Social Support And Adjustment To University Life In Ecuadorian Students


Adjustment to university life is a transition process in which the student must face several challenges related to personal, emotional, academic and motivational aspects. In this context, the social support that the university environment provides is fundamental for the development of a correct adaptation. The objective of this research is to describe the relationship between different types of perceived social support and the dimensions of adjustment to university life. This is a non-experimental design investigation, cross-sectional with correlational scope. A census was carried out to 1374 students of the first two semesters of five Schools in the academic period 2017-2018 at the Universidad Técnica del Norte, to which a University Life Questionnaire. Chilean adaptation was applied. The valid sample was 907 and the pearson correlation coefficient was used. The results showed that the different dimensions presented an average level of correlation, the highest correlation coefficient with r =, 515 corresponds to the dimensions of social adjustment and peer support. The main conclusion is that the dimensions of academic adjustment and social adjustment have a higher level of correlation with all types of support; while the institutional adjustment dimension shows a weak level of association with the different types of support.

Keywords: Adaptationsocial supportstudentsuniversity adjustment


Adjustment to university life is considered to be the process of transition of young people from secondary school towards higher education and it demands multiple adaptations in different areas of life (Baker & Siryk, 1986). University life is very different from what the student was used to handle, this stage demands greater autonomy and independence from the student both to organize their time to study as well as their leisure time; moreover, the contact of the academic institution with the parents is null, the student must learn to self-handle conflicts, solve problems, and, in some cases, they must leave their family and migrate to other regions of the country or abroad. These situations force them to learn to deal with domestic activities, payment of bills, to face loneliness and cultural change. While these challenges can be tackled in a positive way, they can also have a negative physical, emotional, and psychological impact on the student (Thurber & Walton, 2012).

Baker & Siryk (1984) mention that the adjustment process to university life includes dimensions such as emotional adjustment, social adjustment, academic adjustment and institutional adjustment. Being multifactorial, there are different aspects that can contribute or hinder this process, one of these aspects is social support. Different studies have described social support as a protective factor and predictor of emotional well-being and mental health (Barra Almagia, 2012; Brannan, Biswas-Diener, Mohr, Mortazavi, & Stein, 2013; Cohen, 2004; Martínez-López et al., 2014; Sacramento Zanini, Verolla-Moura, & Pinheiro de Abreu, 2009).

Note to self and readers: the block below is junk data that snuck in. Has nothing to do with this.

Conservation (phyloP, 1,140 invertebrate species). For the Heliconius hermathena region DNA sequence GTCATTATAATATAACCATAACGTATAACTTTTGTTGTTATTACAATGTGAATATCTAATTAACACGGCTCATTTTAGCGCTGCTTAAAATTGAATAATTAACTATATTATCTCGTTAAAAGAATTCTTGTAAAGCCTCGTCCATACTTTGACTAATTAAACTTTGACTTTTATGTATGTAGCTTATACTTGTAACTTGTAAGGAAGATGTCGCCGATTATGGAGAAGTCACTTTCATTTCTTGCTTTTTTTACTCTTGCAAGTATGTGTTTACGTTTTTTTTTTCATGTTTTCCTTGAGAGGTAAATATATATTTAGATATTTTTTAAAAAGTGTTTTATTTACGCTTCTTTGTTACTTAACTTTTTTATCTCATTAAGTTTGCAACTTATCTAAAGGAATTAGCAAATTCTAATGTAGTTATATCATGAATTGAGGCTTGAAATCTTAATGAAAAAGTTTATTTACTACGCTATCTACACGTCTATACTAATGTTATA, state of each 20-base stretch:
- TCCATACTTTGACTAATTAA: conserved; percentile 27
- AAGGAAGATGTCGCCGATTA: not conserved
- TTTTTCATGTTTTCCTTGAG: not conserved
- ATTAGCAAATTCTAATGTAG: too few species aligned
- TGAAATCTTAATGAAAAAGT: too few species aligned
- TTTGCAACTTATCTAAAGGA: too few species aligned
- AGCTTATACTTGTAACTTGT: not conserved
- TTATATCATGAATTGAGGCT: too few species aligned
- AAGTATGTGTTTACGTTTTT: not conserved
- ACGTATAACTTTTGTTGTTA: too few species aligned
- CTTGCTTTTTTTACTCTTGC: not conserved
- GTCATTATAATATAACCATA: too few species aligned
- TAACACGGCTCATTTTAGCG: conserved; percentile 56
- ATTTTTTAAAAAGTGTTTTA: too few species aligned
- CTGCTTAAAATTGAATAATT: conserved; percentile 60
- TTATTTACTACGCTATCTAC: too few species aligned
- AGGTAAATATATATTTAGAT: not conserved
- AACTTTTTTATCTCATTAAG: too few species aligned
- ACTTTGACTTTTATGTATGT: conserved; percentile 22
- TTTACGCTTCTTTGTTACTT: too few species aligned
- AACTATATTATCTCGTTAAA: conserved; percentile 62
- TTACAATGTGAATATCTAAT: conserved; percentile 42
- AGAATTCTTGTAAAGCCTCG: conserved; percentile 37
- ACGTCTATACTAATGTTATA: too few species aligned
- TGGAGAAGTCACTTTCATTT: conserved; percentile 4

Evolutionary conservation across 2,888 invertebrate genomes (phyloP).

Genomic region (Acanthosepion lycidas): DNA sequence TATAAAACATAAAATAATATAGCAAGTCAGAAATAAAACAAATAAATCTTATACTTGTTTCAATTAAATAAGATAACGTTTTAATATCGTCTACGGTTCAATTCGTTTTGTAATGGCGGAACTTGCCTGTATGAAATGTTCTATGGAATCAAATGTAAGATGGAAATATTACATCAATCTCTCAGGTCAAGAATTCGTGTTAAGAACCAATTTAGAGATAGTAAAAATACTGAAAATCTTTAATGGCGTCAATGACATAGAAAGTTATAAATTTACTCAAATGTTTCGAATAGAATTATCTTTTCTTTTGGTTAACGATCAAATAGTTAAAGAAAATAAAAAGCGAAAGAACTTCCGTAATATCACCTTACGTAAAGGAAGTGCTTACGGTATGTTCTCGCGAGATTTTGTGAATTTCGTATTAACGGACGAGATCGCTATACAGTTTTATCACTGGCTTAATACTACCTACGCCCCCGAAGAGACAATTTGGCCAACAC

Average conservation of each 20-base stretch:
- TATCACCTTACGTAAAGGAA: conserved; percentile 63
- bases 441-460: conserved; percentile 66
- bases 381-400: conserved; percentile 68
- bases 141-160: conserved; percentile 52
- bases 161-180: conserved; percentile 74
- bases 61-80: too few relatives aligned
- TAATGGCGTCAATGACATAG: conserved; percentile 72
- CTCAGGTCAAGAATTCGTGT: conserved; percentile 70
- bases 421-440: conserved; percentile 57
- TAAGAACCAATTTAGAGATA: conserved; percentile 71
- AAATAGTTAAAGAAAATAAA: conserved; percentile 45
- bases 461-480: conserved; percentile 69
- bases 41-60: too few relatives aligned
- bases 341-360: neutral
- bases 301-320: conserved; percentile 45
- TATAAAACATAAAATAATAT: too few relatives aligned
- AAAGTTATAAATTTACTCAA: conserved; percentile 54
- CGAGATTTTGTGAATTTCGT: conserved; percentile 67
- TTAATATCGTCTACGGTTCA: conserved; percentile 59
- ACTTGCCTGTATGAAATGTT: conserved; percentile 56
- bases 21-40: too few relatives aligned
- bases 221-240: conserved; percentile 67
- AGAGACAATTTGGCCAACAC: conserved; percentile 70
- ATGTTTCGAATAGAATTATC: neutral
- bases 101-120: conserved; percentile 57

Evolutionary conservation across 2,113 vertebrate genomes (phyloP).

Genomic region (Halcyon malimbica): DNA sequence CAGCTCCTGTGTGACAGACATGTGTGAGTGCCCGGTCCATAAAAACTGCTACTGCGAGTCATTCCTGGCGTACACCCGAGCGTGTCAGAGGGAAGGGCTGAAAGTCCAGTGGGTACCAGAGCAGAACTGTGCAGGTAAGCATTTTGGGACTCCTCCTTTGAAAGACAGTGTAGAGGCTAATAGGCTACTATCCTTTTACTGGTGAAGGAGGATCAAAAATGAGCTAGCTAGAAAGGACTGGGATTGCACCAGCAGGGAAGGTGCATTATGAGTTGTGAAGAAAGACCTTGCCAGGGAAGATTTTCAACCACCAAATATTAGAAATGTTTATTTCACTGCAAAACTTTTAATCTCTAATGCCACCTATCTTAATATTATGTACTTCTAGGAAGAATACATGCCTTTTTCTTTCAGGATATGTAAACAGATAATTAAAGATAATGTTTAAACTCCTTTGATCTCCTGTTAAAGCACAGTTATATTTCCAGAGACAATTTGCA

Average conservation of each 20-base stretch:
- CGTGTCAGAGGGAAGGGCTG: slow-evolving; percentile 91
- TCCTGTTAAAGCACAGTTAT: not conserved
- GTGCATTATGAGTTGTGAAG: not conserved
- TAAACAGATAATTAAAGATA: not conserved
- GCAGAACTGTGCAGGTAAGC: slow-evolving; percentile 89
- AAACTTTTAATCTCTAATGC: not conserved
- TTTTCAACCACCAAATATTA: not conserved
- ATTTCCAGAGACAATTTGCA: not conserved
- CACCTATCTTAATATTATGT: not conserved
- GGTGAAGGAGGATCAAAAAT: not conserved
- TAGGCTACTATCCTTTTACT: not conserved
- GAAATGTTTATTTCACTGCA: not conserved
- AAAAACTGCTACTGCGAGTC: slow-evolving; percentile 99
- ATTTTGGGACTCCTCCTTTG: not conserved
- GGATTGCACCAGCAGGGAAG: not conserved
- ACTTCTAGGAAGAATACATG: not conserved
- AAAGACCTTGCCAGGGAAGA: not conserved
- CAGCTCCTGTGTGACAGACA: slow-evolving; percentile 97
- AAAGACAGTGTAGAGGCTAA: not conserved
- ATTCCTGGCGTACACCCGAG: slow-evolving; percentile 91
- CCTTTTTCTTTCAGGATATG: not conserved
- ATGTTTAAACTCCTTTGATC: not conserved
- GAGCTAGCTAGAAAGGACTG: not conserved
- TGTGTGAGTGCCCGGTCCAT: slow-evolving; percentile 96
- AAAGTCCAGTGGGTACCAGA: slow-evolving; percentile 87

Social support is defined in several ways, for example: Zhou, Zhu, Zhang, & Cai (2013) consider that it refers to the perception of having people who care about us, care about our needs, love us, include us in different aspects of life and protect us; Gray, Vitak, Easton, & Ellison (2013) mention that social support is a set of resources provided to a person that include economic support, emotional support and instrumental support.

There are different sources that can provide support in the process of transition to university life. Rueger, Malecki, & Demaray (2010) mention three primary sources: peer support, parent / family support and support from others. However, the perception of effectiveness of the support provided and the way one seeks such support vary accordingly to factors such as culture, age and sex (Brannan et al., 2013).

Problem Statement

University desertion is a widespread problem, according to the United Nations Educational, Scientific and Cultural Organization UNESCO, in Latin America, the dropout rate is around 40% (La deserción universitaria bordea el 40%., 2016). In 2010, in Latin America and the Caribbean, one in ten young people between 25 and 29 years of age had completed university education (UNESCO, 2013). Several studies indicate that the university dropout occurs in the first semesters of university (Martínez et al., 2014), many of them due to factors associated with the difficulties of adapting to the challenges of such life (Ames et al., 2014; Buchanan, Ljungdahl, & Maher, 2015). Some of the main variables associated with the success of the adjustment process is social support (Chavoshi, Wintre, Dentakos, & Wright, 2017; English, Davis, Wei, & Gross, 2017; Páramo Fernández, Araújo, Tinajero Vacas, Almeida, & Rodríguez González, 2017; Rahat & Ilhan, 2016).